EHS Management

Bangladesh Boiler Explosion Kills 10: Will It Be Your Supplier Next Time?

On the night of July 3, 2017, workers at the Multifabs Limited garment factory just outside Dhaka, Bangladesh were preparing to put the facility back into production. The factory, which supplies knitted apparel to firms in seven different European countries, had been shut down for the 10-day Eid holiday at the end of the Muslim holy month of Ramadan. Before it could reopen, something went wrong: a boiler exploded, causing the six-story building to collapse. Ten people were killed, dozens more injured—some were workers, others were pedestrians walking along the street outside the building.

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The explosion highlighted ongoing concerns about worker safety in Bangladesh and other nations that produce goods for export to Western companies—concerns that Western firms might have believed they were getting under control.

An Ongoing Problem

In April 2013, another multistory garment factory just outside Dhaka collapsed, a victim of poor construction practices and overloaded floors. The collapse claimed 1,127 lives and injured more than 2,000. In its wake, many Western clothing retailers were pressured into signing the Accord on Fire and Building Safety in Bangladesh (the Accord)—a legally-binding 5-year agreement between companies and trade unions that was intended to improve safety in Bangladesh’s ready-made garment (RMG) industry, which employs 4 million people.

The Multifabs explosion came just days after the Accord announced that many companies would renew their participation in the Accord, which expires in May 2018. The original Accord attempted to strengthen safety in the RMG industry by requiring:

  • An independent inspection program supported by participating brands and trade unions;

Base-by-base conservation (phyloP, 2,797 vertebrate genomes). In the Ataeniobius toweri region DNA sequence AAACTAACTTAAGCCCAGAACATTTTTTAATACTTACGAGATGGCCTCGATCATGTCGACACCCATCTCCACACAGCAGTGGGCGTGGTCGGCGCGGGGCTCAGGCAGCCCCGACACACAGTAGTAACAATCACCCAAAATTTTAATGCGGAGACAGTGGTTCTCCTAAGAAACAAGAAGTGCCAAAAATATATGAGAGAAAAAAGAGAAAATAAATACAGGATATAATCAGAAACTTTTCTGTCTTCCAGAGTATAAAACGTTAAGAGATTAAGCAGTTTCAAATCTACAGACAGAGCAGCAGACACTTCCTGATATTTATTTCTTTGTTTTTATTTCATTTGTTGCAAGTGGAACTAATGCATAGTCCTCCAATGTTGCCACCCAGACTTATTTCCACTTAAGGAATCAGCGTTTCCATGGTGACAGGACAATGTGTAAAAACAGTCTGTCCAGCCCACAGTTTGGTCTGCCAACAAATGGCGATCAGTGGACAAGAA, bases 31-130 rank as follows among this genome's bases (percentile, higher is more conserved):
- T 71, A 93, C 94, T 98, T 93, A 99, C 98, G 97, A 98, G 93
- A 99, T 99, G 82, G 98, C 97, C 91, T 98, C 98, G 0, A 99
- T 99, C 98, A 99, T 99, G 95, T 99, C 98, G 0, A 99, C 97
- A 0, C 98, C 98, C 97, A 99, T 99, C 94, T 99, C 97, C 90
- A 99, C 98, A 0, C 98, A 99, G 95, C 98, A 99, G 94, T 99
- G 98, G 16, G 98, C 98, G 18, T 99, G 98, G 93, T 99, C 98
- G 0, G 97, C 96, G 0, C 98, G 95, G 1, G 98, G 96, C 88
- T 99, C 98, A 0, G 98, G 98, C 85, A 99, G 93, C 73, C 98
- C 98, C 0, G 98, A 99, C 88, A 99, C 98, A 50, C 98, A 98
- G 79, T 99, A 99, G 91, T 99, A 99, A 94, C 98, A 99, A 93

• Public disclosure of all participating factories, inspection reports, and corrective action plans (CAPs);
  • A commitment by participating brands to provide sufficient funds for remediation and to maintain sourcing relationships;
  • Elected health and safety committees in all factories to identify and act on health and safety risks; and
  • Extensive worker training programs, a complaints mechanism, and protection of workers’ right to refuse unsafe work.

Unfortunately, the effectiveness of the program’s implementation has been subject to criticism. As of April 2017, only 100 of the 1655 factories participating in the Accord were “on track” or had completed their CAPs; 1,360 factories were “behind schedule,” 132 had not yet finalized a CAP, and 63 had altogether failed to implement one. Although some of those factories may have been new to the Accord, it is evident that much remains to be done.

Health and Safety and Your Brand

When most businesses think of supply chain risk, they think of the risk that products or components will not be delivered on time, or that they will be poor quality. Certainly those types of incidents have damaged the reputations of many international brands, from Hershey’s to Sony. However, those are not the only risks inherent in your supply chain. As the deadly disasters in Bangladesh have shown, labor issues like safety can also damage a reputation’s brand.

After the Rana Plaza collapse, an Associated Press photographer captured a photograph of Italian clothing retailer Benetton’s logo in the rubble. It’s time to think about the steps your company can take to ensure that the next time a major workplace disaster abroad makes the news, it’s not your company’s logo that shows up in the photographs.

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